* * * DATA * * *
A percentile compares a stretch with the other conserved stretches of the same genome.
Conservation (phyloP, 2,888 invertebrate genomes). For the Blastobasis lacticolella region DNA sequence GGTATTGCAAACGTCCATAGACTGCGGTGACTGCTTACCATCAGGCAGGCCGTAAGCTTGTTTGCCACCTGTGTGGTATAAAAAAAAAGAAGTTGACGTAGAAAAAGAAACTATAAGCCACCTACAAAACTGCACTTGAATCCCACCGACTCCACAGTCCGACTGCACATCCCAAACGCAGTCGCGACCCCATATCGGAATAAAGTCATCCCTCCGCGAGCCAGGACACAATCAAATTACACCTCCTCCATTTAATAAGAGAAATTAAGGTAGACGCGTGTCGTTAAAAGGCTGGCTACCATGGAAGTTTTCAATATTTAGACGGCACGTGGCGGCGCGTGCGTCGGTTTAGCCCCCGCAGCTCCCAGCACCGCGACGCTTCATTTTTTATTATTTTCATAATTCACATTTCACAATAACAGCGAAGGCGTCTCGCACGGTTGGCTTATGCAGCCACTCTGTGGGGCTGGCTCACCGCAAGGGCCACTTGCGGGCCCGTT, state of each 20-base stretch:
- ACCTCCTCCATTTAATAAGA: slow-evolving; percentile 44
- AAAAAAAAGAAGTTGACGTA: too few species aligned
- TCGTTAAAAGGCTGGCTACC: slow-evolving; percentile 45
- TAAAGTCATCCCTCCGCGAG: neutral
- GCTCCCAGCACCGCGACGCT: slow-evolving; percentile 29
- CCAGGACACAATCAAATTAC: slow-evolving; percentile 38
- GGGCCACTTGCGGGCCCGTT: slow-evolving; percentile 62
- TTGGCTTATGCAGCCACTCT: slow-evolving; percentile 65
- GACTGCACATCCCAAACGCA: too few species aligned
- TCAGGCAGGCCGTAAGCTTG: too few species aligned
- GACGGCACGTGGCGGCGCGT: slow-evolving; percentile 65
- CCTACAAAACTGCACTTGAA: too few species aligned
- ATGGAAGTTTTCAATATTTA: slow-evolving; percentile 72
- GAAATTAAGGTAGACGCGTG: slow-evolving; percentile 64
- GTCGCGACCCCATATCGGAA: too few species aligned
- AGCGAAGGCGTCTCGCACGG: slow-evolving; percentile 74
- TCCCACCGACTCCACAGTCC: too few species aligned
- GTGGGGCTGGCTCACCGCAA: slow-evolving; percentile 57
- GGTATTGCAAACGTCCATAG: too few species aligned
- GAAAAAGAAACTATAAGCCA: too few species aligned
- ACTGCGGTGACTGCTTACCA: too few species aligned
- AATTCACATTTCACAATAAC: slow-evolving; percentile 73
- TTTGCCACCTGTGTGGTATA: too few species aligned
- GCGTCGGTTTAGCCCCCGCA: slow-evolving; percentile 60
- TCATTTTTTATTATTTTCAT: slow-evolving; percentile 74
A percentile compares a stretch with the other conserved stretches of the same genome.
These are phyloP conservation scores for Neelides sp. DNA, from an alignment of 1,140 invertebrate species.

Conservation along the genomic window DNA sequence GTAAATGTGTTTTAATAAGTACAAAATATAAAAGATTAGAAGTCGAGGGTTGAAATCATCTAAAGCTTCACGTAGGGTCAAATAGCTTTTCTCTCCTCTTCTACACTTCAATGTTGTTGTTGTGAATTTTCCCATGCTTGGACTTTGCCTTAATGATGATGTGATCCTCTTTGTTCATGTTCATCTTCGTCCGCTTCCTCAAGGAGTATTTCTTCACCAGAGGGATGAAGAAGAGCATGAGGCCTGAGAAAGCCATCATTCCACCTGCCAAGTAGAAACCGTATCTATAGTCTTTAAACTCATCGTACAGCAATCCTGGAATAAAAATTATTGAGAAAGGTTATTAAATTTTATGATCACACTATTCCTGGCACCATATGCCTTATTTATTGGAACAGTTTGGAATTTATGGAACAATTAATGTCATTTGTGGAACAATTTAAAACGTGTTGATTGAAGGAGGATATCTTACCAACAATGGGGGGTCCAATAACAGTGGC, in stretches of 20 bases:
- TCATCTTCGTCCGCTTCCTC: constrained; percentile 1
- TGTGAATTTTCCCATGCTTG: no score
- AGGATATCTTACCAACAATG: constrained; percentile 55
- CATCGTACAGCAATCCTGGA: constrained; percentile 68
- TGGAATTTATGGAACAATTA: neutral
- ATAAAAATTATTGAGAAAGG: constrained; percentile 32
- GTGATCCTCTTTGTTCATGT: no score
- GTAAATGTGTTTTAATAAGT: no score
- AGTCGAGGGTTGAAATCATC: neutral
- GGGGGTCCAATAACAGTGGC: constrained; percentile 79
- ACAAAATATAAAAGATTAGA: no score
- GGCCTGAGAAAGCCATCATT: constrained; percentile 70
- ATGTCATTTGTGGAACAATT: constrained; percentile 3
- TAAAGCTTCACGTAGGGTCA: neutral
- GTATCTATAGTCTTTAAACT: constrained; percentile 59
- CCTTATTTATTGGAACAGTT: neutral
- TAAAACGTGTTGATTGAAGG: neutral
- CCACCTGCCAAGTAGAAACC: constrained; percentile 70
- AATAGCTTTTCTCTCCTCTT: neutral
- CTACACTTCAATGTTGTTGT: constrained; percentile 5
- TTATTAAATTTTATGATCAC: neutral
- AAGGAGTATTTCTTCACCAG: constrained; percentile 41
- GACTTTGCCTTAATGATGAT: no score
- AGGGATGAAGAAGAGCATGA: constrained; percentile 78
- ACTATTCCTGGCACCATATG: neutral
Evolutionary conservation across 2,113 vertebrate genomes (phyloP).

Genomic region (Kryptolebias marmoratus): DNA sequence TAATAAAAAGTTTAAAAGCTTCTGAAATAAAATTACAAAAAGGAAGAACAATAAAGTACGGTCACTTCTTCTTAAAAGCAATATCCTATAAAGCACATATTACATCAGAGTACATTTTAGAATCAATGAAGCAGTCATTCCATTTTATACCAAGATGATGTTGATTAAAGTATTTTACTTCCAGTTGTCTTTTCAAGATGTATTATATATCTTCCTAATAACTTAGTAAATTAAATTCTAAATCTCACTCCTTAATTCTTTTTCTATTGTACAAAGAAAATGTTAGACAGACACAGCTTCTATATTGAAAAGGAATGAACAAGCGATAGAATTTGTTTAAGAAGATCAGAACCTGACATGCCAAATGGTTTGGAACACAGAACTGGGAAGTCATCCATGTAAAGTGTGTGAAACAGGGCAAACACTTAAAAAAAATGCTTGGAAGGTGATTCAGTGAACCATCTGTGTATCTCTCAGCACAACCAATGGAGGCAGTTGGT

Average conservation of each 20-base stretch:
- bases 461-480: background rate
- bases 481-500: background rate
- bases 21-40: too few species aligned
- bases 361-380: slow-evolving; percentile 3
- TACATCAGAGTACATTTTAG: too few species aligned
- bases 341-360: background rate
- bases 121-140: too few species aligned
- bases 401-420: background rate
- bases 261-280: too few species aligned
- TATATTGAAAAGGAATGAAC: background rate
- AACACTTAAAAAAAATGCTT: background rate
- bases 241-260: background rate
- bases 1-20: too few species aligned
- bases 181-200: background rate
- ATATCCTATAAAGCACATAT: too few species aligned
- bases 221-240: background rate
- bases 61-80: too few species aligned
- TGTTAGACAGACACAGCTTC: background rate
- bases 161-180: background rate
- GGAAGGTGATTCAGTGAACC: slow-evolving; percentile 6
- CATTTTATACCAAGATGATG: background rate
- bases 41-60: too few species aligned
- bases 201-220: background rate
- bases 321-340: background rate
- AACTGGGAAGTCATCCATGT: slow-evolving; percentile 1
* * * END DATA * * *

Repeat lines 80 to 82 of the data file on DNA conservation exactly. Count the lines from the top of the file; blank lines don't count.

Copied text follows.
- bases 41-60: too few species aligned
- bases 201-220: background rate
- bases 321-340: background rate